|Author||Jerry Coleman and Richard Goldstein|
|Media type||Print (Hardcover)|
An American Journey: My Life on the Field, In the Air, and On the Air is a 2008 autobiography written by Jerry Coleman and Richard Goldstein. Coleman is a recipient of the Ford C. Frick Award at the National Baseball Hall of Fame and is a member of the United States Marine Corps Sports Hall of Fame located at Marine Corps Base Quantico, in Quantico, Virginia.
Jerry Coleman was a former professional baseball player, a retired Marine officer, and a long-time baseball announcer for the San Diego Padres. Born in San Jose, California, Coleman played for the New York Yankees during the 1940s and 1950s. During that time, he was also a Marine fighter pilot and saw combat action in both World War II and the Korean War, the only professional baseball player to do so.
After his baseball career ended, Coleman worked at a number of different jobs, but eventually landed in sports broadcasting.
The book focuses on four major parts of Coleman's life.
Coleman had multiple offers over the years to write his autobiography but chose not to do so until he was encouraged by his wife to write his story for his children. He chose Goldstein as his collaborator because of Goldstein's experience writing about both sports and the military.
On January 5, 2014, Coleman died at the age of 89 as a result of complications from head injuries sustained during a fall in December 2013.
"Men of Coleman’s generation don’t like to be called heroes and don’t like to talk about what happened in the war. They know how fortunate they are to have made it home when so many friends didn’t. Goldstein starts out the book with Coleman describing “Jerry Coleman Day” at Yankee Stadium — a day to honor his return from Korea that he reluctantly went along with. In gut-wrenching detail, Coleman recounts waking up the morning of his “Day” to be met at the hotel where he was staying by the widow of Major Max Harper, the friend Coleman saw shot down in front of him. Harper’s widow didn’t want to believe her husband was dead. She wanted to hope he would be one of the prisoners of war who would be returned by the North Koreans. Coleman was the only person she would believe. He had to tell her he saw the plane go down in a crash that he couldn’t have survived. Then he had to take part in “Jerry Coleman Day” ceremonies before the game. Think about that story the next time you hear somebody downplaying Jerry Coleman’s life as a ballplayer, a war hero and as a Padres broadcaster."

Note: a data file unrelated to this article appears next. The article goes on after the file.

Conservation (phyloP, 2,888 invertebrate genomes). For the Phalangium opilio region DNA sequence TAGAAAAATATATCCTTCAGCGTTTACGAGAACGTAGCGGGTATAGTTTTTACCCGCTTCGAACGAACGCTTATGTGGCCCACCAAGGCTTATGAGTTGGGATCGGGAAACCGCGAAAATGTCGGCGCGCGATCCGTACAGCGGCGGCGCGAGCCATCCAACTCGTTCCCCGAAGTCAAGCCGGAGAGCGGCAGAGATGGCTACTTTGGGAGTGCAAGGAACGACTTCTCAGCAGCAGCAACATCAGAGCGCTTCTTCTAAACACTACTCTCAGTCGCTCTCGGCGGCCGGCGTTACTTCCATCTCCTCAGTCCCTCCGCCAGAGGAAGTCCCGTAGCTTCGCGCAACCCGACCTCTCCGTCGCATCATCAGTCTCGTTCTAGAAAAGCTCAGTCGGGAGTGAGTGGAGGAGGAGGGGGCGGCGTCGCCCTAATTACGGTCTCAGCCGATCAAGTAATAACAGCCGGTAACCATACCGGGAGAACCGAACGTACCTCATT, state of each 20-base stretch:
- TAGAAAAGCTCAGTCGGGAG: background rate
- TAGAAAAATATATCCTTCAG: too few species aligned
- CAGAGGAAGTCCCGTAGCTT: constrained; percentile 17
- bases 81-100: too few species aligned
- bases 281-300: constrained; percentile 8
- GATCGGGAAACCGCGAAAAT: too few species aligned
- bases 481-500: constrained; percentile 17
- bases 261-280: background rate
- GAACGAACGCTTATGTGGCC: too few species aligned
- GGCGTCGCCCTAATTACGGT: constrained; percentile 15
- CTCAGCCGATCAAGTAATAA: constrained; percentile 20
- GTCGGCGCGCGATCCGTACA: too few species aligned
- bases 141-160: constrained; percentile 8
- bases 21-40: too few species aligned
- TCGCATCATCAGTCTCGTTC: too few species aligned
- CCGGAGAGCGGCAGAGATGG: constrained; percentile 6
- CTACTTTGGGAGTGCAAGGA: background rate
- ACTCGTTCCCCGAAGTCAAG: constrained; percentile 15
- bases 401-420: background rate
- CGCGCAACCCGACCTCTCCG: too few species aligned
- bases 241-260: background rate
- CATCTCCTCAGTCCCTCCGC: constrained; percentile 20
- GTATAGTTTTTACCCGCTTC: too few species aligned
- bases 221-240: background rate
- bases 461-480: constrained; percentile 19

"I've just read, "An American Journey," a most fascinating book filled with one surprise after another. It's a story of the eventual triumph of a man who was able to shed an unhappy, traumatic childhood, and with uncommon perseverance, became the man he is today - a successful, caring human being who should be an example for every struggling, young American who may've felt he wasn't dealt the right cards going into the world."
"Political columnist George Will, a baseball fanatic of the first order, pens the foreword to Padres announcer Jerry Coleman's memoir, An American Journey (Triumph Books). Writes Will of Coleman, who played on eight pennant-winning Yankees teams and was a combat hero in WWII and Korea: "No broadcaster has earned a more affectionate following than Jerry. When you read this memoir, you will not only know why, you will join his legion of followers."
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